by Chris Tobias
If the forecasted rain showers and thunderstorms around Cape Canaveral hold off long enough to permit it (about a 60% likelihood), SpaceX will launch another Dragon capsule aboard a Falcon 9 rocket just after 4:33pm EDT today. The mission, which is the sixth commercial re-supply mission to the International Space Station, also has the potential to make history, as SpaceX will once again attempt to recover the first stage of its Falcon 9 booster on a drone-controlled barge stationed offshore in the Atlantic Ocean.
If the launch goes ahead as planned, the Falcon 9 will deploy the Dragon approximately ten minutes after liftoff, and the capsule will rendezvous with the ISS around 7am EDT on Wednesday morning.
The Dragon will deliver over two tons of supplies, provisions and experiments to the station. Included in the payload will be a new Arkyd 3 (a Planetary Resources mini-telescope of the type that was previously supposed to be delivered to the ISS in October of last year, but was destroyed when the Antares rocket carrying it to the ISS exploded shortly after liftoff), as well as the first espresso machine in space, intended for use by the station’s astronauts.
Just about a minute before the Falcon 9 deploys the Dragon in orbit, its first stage will attempt to land vertically on the bullseye that’s painted on the deck of SpaceX’s robot barge that will be waiting approximately 200 miles offshore in the Atlantic. This will be SpaceX’s second attempt to stick the landing of a Falcon 9 booster. (The first near miss last year, while unsuccessful, was nonetheless both spectacular and interesting.) If successful, the landing will usher in a new era of rocket reusability, something that NASA has been lacking since the retirement of the Space Shuttle.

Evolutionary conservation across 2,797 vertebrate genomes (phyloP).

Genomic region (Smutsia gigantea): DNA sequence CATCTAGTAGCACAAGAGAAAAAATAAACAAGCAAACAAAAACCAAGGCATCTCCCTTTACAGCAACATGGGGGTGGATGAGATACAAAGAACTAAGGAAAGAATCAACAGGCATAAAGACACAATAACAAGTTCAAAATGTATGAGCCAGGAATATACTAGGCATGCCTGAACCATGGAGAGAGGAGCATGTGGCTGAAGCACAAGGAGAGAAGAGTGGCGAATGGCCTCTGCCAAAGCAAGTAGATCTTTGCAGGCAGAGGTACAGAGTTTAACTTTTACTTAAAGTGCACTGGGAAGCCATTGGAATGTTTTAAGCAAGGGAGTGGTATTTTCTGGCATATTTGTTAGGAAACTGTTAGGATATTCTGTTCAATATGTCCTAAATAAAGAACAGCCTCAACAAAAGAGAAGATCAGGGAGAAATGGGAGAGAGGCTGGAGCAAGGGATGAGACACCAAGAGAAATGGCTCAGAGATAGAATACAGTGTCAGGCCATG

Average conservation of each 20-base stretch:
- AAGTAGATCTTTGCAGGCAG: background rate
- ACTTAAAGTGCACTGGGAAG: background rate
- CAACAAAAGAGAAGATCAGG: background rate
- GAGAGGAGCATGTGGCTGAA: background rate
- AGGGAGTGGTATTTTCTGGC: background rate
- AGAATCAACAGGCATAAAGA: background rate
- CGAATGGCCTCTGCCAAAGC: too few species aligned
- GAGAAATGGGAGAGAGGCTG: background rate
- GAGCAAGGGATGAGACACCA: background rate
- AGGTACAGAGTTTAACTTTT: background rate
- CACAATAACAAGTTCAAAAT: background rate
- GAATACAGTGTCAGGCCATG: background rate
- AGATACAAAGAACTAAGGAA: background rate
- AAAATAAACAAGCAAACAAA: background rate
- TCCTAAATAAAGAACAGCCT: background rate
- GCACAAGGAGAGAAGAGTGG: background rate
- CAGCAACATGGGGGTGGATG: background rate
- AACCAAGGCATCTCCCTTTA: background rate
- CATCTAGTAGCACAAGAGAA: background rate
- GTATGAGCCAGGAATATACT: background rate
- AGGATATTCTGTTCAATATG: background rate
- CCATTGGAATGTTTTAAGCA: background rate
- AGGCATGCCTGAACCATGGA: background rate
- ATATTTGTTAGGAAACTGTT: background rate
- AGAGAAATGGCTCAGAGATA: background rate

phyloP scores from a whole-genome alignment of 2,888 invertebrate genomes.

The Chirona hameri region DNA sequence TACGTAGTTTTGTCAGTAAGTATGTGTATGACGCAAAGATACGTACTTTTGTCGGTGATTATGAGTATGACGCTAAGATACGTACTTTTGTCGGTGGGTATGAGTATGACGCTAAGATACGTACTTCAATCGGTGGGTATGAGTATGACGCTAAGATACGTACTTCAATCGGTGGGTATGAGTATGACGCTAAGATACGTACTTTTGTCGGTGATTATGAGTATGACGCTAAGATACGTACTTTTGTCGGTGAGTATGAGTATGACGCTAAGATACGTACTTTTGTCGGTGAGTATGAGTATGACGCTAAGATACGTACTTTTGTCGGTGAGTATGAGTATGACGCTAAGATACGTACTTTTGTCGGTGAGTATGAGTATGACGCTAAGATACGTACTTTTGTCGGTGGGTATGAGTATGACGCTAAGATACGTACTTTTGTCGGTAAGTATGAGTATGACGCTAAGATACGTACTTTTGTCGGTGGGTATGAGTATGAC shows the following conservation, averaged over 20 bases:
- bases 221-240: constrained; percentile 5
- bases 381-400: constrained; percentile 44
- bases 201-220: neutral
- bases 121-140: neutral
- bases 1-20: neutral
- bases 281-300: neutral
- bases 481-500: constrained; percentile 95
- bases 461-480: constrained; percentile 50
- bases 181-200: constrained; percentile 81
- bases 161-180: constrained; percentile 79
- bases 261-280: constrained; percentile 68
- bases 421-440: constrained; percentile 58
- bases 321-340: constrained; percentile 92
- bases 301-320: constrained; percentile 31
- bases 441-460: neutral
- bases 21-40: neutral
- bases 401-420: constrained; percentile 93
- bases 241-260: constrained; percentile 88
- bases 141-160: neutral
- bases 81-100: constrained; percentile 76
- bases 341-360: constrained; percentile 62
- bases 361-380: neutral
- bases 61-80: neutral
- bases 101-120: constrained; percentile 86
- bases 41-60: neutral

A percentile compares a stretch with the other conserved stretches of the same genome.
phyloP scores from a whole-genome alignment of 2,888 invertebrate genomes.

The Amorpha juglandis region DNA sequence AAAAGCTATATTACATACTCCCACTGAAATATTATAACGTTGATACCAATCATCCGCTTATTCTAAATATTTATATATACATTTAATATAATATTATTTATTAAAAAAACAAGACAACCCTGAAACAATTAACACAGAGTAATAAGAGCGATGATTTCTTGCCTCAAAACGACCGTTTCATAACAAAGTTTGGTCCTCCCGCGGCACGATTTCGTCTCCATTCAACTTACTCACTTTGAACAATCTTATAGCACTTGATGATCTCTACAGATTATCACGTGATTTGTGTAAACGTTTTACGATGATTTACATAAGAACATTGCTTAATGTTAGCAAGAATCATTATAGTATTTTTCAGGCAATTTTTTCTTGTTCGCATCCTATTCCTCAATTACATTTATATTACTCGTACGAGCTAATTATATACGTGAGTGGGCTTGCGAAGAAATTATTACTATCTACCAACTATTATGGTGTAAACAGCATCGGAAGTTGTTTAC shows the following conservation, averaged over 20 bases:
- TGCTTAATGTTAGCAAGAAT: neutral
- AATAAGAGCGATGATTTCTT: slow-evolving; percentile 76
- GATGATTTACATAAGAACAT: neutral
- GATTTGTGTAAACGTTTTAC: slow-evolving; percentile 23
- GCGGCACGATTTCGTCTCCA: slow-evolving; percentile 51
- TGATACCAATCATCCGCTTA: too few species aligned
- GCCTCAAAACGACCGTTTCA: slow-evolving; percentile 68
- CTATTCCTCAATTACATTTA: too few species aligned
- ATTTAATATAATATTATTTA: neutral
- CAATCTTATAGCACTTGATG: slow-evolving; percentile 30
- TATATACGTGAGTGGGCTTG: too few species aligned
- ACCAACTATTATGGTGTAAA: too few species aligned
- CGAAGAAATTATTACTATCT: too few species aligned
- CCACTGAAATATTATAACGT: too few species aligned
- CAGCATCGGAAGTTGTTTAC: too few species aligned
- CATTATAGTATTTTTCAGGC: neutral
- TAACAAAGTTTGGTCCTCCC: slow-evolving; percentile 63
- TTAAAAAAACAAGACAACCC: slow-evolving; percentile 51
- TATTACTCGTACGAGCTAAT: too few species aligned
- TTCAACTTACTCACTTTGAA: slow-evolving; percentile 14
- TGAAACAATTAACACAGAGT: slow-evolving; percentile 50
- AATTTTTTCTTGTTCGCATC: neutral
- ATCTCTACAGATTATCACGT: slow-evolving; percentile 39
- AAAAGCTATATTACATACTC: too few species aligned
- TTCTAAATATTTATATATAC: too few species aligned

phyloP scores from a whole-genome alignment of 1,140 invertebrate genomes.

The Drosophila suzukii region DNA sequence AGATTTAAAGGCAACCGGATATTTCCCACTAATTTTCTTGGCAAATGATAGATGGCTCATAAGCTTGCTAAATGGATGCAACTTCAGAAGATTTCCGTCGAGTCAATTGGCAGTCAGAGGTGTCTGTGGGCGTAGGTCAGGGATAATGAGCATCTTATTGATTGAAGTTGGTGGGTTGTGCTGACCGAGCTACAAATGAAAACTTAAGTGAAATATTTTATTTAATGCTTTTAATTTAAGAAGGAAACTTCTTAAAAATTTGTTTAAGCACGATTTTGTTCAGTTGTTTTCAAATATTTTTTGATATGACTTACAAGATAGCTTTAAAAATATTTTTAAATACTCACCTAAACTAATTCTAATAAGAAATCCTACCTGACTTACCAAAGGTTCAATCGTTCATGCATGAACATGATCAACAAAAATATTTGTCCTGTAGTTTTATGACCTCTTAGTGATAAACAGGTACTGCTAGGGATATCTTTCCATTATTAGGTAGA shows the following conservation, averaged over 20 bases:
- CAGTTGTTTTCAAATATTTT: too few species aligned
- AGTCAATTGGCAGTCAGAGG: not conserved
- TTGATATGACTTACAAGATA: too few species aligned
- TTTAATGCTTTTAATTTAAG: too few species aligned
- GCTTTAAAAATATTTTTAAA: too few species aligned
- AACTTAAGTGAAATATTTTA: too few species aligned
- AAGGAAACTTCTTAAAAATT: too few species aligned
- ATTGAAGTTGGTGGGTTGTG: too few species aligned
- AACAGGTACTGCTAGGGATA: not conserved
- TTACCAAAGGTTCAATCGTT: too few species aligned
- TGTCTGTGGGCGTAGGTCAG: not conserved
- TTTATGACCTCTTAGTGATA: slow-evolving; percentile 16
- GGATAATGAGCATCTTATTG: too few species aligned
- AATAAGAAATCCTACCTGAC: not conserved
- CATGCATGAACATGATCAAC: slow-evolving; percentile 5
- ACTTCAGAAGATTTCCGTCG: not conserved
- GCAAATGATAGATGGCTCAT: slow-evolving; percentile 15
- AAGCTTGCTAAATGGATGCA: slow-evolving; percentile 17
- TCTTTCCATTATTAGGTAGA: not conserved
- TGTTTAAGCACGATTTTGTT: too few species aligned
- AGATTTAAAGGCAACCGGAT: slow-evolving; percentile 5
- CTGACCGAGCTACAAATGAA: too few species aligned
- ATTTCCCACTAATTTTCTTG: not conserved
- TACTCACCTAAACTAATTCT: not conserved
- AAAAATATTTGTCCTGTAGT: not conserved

Live coverage of the launch will be available online at nasa.gov and spacex.com. And if you’re on the East Coast of the US and just the right kind of lucky, you might even be able to catch a glimpse of the launch live from your yard!
Of course, we’ll be following it all with you as it unfolds and providing live updates on Twitter. (Follow us at @TakeBacktheSky.)
Here’s to a shiny day and a successful launch!
Peace, love and rockets…
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